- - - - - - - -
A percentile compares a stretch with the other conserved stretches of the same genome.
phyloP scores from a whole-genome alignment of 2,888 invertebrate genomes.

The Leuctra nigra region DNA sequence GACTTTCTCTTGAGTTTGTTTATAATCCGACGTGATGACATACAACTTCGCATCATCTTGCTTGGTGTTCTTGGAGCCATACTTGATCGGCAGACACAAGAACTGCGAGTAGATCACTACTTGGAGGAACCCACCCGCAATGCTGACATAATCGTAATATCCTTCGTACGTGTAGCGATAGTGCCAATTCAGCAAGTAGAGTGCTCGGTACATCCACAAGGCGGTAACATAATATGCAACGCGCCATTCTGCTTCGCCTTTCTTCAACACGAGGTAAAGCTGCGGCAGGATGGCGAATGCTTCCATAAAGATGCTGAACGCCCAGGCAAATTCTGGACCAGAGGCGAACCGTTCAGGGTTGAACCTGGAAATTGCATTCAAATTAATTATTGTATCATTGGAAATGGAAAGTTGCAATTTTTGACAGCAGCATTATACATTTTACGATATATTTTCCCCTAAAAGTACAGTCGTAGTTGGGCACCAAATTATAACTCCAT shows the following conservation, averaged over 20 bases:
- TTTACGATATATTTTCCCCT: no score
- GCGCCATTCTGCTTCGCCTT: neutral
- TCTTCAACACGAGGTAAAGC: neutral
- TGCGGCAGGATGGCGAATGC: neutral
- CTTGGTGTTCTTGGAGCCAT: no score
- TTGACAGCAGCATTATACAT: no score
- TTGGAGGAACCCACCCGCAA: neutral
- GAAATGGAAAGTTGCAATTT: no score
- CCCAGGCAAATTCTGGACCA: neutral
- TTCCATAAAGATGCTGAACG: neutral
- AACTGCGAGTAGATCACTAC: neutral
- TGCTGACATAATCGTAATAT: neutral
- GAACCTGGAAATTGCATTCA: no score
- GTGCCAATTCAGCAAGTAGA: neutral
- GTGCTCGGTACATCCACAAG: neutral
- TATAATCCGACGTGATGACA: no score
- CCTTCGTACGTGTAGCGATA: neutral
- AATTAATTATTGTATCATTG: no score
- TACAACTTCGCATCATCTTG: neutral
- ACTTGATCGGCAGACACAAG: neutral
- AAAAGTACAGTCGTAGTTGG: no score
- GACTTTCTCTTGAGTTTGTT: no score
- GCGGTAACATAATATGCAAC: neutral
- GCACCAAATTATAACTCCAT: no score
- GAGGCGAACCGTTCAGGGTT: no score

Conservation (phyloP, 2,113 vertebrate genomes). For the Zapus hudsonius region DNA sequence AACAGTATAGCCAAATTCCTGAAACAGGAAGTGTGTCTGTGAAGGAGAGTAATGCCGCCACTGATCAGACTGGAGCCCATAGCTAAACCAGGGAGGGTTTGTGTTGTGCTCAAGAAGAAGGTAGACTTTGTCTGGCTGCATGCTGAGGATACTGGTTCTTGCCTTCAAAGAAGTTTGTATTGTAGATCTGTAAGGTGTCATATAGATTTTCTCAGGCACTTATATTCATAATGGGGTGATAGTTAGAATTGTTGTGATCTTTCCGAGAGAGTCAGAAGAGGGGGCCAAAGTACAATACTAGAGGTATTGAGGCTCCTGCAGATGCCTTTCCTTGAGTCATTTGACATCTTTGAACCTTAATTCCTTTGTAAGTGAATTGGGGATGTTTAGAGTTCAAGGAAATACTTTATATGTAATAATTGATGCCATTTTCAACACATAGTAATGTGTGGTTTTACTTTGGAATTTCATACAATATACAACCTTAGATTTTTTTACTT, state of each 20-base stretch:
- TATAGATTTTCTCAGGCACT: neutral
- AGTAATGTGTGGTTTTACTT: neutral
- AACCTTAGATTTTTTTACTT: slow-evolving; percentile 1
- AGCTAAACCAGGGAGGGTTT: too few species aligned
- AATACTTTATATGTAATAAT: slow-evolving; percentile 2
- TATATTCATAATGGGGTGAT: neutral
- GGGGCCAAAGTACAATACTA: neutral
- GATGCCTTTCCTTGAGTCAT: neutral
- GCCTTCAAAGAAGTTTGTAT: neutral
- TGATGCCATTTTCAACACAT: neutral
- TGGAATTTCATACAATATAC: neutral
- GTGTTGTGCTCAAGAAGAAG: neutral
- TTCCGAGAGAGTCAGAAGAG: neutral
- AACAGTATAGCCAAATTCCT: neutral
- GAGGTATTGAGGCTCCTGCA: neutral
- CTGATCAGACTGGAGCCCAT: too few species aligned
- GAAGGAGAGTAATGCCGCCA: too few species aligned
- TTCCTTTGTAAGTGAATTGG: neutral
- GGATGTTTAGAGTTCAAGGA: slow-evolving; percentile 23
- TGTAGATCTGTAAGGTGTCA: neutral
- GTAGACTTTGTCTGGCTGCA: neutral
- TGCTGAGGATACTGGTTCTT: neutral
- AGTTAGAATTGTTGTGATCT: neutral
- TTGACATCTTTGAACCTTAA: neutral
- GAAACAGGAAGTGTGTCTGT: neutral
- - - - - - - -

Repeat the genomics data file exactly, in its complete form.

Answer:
A percentile compares a stretch with the other conserved stretches of the same genome.
phyloP scores from a whole-genome alignment of 2,888 invertebrate genomes.

The Leuctra nigra region DNA sequence GACTTTCTCTTGAGTTTGTTTATAATCCGACGTGATGACATACAACTTCGCATCATCTTGCTTGGTGTTCTTGGAGCCATACTTGATCGGCAGACACAAGAACTGCGAGTAGATCACTACTTGGAGGAACCCACCCGCAATGCTGACATAATCGTAATATCCTTCGTACGTGTAGCGATAGTGCCAATTCAGCAAGTAGAGTGCTCGGTACATCCACAAGGCGGTAACATAATATGCAACGCGCCATTCTGCTTCGCCTTTCTTCAACACGAGGTAAAGCTGCGGCAGGATGGCGAATGCTTCCATAAAGATGCTGAACGCCCAGGCAAATTCTGGACCAGAGGCGAACCGTTCAGGGTTGAACCTGGAAATTGCATTCAAATTAATTATTGTATCATTGGAAATGGAAAGTTGCAATTTTTGACAGCAGCATTATACATTTTACGATATATTTTCCCCTAAAAGTACAGTCGTAGTTGGGCACCAAATTATAACTCCAT shows the following conservation, averaged over 20 bases:
- TTTACGATATATTTTCCCCT: no score
- GCGCCATTCTGCTTCGCCTT: neutral
- TCTTCAACACGAGGTAAAGC: neutral
- TGCGGCAGGATGGCGAATGC: neutral
- CTTGGTGTTCTTGGAGCCAT: no score
- TTGACAGCAGCATTATACAT: no score
- TTGGAGGAACCCACCCGCAA: neutral
- GAAATGGAAAGTTGCAATTT: no score
- CCCAGGCAAATTCTGGACCA: neutral
- TTCCATAAAGATGCTGAACG: neutral
- AACTGCGAGTAGATCACTAC: neutral
- TGCTGACATAATCGTAATAT: neutral
- GAACCTGGAAATTGCATTCA: no score
- GTGCCAATTCAGCAAGTAGA: neutral
- GTGCTCGGTACATCCACAAG: neutral
- TATAATCCGACGTGATGACA: no score
- CCTTCGTACGTGTAGCGATA: neutral
- AATTAATTATTGTATCATTG: no score
- TACAACTTCGCATCATCTTG: neutral
- ACTTGATCGGCAGACACAAG: neutral
- AAAAGTACAGTCGTAGTTGG: no score
- GACTTTCTCTTGAGTTTGTT: no score
- GCGGTAACATAATATGCAAC: neutral
- GCACCAAATTATAACTCCAT: no score
- GAGGCGAACCGTTCAGGGTT: no score

Conservation (phyloP, 2,113 vertebrate genomes). For the Zapus hudsonius region DNA sequence AACAGTATAGCCAAATTCCTGAAACAGGAAGTGTGTCTGTGAAGGAGAGTAATGCCGCCACTGATCAGACTGGAGCCCATAGCTAAACCAGGGAGGGTTTGTGTTGTGCTCAAGAAGAAGGTAGACTTTGTCTGGCTGCATGCTGAGGATACTGGTTCTTGCCTTCAAAGAAGTTTGTATTGTAGATCTGTAAGGTGTCATATAGATTTTCTCAGGCACTTATATTCATAATGGGGTGATAGTTAGAATTGTTGTGATCTTTCCGAGAGAGTCAGAAGAGGGGGCCAAAGTACAATACTAGAGGTATTGAGGCTCCTGCAGATGCCTTTCCTTGAGTCATTTGACATCTTTGAACCTTAATTCCTTTGTAAGTGAATTGGGGATGTTTAGAGTTCAAGGAAATACTTTATATGTAATAATTGATGCCATTTTCAACACATAGTAATGTGTGGTTTTACTTTGGAATTTCATACAATATACAACCTTAGATTTTTTTACTT, state of each 20-base stretch:
- TATAGATTTTCTCAGGCACT: neutral
- AGTAATGTGTGGTTTTACTT: neutral
- AACCTTAGATTTTTTTACTT: slow-evolving; percentile 1
- AGCTAAACCAGGGAGGGTTT: too few species aligned
- AATACTTTATATGTAATAAT: slow-evolving; percentile 2
- TATATTCATAATGGGGTGAT: neutral
- GGGGCCAAAGTACAATACTA: neutral
- GATGCCTTTCCTTGAGTCAT: neutral
- GCCTTCAAAGAAGTTTGTAT: neutral
- TGATGCCATTTTCAACACAT: neutral
- TGGAATTTCATACAATATAC: neutral
- GTGTTGTGCTCAAGAAGAAG: neutral
- TTCCGAGAGAGTCAGAAGAG: neutral
- AACAGTATAGCCAAATTCCT: neutral
- GAGGTATTGAGGCTCCTGCA: neutral
- CTGATCAGACTGGAGCCCAT: too few species aligned
- GAAGGAGAGTAATGCCGCCA: too few species aligned
- TTCCTTTGTAAGTGAATTGG: neutral
- GGATGTTTAGAGTTCAAGGA: slow-evolving; percentile 23
- TGTAGATCTGTAAGGTGTCA: neutral
- GTAGACTTTGTCTGGCTGCA: neutral
- TGCTGAGGATACTGGTTCTT: neutral
- AGTTAGAATTGTTGTGATCT: neutral
- TTGACATCTTTGAACCTTAA: neutral
- GAAACAGGAAGTGTGTCTGT: neutral